The movie is based on a seris of books. There are 13 in the seris overall, but only 11 have been written. This movie covers three of the books. "The Bad Beginning," "The Reptile Room," and "The Wide Window." I've read the books, and the movie covers the basic idea, but not word for word, and we jump the first book to the second to the third and back to the first again. We begin with the voice of Lemony Snicket at his typewriter, writing the story of the three Baudelaire children. There is Violet, who loves to invent, and whenever she is getting ready to invent something, she ties a ribbon to get the hair out of her eyes. There is Klaus, who loves to read, and is able to retain all the information he gets from books. Then there is baby Sunny, who has two teeth, and can bite anything. They always find her hanging from the table. She speaks in baby talk, and we get subtitles to translate what she says. Their parents die in a fire, and the banker Mr. Poe brings the children to live with their closet relative, and it's their parents third cousin four times removed or their fourth cousin three times removed. Whichever order, their relative is Count Olaf, a tall, actor with the tatoo of an eye on his ankle. He makes the children do chores, and cook roast beef dinners for his acting group, but his intentions are to kill the children and collect the fortune that their parents left behind. He tries to kill them, fails, and they get sent to live with their Uncle Monty, who is going to bring them on a trip to Peru, an animal lover with snakes, in cages, all over his house. Eventually they are sent to live with their safety freak Aunt Josephine, who doesn't like to open door with the knobs because she is scared that they will shatter and pieces will go into you eyes, and she doesn't like to cook things on the stove because she's scared that it'll blow up, so she feeds herself and the children cold cucumber soup. No matter where they go, they are always persued by Count Olaf, always in a different disguise, with his acting group not far behind, always with a clever trick up his sleeve to get that money.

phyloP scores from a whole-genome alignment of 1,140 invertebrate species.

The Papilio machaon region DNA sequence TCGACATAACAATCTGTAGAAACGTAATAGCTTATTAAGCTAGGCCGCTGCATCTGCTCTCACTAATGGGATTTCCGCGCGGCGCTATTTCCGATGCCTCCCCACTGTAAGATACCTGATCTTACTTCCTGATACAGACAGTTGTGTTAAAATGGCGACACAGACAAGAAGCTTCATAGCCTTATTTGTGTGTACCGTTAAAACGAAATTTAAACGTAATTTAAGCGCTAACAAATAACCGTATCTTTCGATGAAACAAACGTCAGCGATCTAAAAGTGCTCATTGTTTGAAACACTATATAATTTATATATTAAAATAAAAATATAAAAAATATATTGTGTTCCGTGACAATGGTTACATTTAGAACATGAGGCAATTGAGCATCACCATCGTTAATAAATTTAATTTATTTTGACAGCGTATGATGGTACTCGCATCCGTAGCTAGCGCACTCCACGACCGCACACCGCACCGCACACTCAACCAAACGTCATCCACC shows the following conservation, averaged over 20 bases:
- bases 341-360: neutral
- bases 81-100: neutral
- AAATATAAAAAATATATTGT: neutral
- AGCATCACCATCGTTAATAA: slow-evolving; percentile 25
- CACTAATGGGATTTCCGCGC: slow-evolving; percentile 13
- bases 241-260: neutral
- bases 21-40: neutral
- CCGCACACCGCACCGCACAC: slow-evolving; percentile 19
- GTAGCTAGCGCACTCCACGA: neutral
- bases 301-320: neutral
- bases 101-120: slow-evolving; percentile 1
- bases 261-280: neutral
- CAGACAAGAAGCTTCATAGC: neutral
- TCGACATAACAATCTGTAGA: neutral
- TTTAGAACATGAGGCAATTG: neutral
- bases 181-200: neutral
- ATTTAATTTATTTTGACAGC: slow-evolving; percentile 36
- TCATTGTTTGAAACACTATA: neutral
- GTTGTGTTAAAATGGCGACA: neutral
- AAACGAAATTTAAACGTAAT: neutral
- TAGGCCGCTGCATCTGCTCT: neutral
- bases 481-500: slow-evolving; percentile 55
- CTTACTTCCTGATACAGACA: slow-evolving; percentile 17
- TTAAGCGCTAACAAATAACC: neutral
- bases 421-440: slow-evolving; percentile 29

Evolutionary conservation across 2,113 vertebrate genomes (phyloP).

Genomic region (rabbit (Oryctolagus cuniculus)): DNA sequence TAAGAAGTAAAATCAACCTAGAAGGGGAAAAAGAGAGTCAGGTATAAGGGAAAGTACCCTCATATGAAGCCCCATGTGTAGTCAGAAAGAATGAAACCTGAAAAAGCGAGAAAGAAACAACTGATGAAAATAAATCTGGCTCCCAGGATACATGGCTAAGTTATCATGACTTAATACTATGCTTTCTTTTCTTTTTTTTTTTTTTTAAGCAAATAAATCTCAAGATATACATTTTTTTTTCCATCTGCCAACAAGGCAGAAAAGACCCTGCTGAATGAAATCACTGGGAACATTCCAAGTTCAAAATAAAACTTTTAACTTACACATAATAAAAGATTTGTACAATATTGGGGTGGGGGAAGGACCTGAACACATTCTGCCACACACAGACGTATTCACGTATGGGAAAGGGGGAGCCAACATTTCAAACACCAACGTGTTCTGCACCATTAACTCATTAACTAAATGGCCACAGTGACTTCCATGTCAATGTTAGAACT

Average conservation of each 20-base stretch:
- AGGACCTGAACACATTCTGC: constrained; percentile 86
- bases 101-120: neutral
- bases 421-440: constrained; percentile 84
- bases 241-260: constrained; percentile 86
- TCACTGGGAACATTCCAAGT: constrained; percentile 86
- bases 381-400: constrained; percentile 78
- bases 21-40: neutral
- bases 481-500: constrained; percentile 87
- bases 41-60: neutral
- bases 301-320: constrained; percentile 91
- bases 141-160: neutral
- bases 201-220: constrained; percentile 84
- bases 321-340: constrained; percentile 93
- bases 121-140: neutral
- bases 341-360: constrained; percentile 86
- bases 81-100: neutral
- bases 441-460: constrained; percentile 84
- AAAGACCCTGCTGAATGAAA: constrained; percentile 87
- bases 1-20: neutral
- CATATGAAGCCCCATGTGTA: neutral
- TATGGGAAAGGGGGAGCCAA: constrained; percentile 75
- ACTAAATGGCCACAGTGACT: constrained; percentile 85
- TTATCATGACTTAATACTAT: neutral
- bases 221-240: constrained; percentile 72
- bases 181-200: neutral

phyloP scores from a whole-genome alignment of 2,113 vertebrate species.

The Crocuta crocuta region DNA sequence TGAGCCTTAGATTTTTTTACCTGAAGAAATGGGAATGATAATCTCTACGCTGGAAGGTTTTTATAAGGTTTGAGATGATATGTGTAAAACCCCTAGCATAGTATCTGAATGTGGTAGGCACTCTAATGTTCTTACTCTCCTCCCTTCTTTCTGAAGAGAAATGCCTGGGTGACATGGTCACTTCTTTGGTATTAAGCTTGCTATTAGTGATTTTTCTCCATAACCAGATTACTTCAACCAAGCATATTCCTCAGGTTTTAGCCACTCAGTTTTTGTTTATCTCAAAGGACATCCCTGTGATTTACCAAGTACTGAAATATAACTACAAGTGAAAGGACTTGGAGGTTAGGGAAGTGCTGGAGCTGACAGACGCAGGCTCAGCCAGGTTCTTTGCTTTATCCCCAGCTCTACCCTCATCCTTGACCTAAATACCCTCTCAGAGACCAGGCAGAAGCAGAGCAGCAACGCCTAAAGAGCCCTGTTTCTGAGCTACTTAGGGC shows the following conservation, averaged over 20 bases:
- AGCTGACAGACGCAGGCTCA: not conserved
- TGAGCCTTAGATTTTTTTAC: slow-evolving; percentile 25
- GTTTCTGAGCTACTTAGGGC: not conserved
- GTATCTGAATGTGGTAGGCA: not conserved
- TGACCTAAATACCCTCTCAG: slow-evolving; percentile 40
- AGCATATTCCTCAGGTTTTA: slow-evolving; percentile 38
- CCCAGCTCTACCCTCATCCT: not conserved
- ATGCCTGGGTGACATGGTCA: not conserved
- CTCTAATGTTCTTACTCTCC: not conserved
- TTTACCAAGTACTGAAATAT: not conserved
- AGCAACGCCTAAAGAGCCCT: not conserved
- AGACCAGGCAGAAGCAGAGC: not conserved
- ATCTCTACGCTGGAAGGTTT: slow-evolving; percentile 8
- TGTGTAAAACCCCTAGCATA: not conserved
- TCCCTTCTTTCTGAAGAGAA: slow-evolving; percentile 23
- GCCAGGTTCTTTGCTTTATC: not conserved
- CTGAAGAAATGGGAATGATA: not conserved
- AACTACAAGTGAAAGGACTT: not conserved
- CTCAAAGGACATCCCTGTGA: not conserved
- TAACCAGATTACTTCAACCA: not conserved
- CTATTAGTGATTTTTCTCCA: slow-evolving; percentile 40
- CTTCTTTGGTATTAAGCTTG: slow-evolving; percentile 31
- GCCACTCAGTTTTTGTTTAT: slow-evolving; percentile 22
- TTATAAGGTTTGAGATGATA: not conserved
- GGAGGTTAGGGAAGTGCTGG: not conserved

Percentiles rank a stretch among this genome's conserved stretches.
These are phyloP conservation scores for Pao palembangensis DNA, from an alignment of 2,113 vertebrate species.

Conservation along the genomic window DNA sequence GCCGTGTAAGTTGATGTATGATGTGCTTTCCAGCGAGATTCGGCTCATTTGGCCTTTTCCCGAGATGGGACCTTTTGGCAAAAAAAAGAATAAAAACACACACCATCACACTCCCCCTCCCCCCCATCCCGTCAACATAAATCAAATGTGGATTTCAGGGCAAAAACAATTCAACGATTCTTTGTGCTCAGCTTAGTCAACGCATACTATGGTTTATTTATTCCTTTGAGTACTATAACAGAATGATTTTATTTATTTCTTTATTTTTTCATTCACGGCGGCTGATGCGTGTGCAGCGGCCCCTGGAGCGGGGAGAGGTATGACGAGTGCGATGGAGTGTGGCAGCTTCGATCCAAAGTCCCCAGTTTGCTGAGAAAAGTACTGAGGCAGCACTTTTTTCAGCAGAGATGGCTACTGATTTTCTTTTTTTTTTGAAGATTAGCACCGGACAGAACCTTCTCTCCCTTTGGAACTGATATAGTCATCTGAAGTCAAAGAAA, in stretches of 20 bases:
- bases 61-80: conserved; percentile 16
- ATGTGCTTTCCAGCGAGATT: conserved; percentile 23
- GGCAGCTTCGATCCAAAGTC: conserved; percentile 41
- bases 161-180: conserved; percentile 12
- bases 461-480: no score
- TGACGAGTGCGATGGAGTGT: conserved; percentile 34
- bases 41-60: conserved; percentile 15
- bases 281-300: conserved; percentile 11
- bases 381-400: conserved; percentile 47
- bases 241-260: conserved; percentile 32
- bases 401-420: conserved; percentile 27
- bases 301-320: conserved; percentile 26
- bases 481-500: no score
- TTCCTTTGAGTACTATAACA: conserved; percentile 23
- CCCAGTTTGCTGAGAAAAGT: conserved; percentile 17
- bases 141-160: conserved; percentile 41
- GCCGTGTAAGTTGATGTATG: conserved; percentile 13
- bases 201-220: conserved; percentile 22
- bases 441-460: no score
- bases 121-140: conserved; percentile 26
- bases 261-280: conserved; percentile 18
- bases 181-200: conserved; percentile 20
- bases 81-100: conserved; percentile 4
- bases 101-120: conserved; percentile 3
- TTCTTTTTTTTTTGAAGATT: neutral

Besides Jim Carrey, "Lemony Snicket's A Series of Unfortunate Events" has some all star cast members. People that you see all the time, but don't know their names. There is Catherine O'Hara as Olaf's neighbor. Cedric the Entertainer as a police officer. Olaf's theatre group includes Jennifer Coolidge, Jane Adams, Luis Guzmen, and Craig Ferguson. These names may not mean anything, but if you see the movie, you'll recongize them right away. The music is something else to see. Thomas Newmen is a brilliant composer. He did the music for one of my favorite movies, "American Beauty." His music gives such a gloomy feel, but you can't help but smile at it's genius. Stay for closing credits and listen, and you'll fall in love. I have been trying to rack my brain figuring out who would have made a better Count Olaf, but I can't think of any. Carrey also brings to much comedy to the roll, something that takes away much of the seriousness to the character. Olaf is not a nice person. He lies, cheats, steals, and kills to get his way, and you don't use those characteristics when you think about Jim Carrey.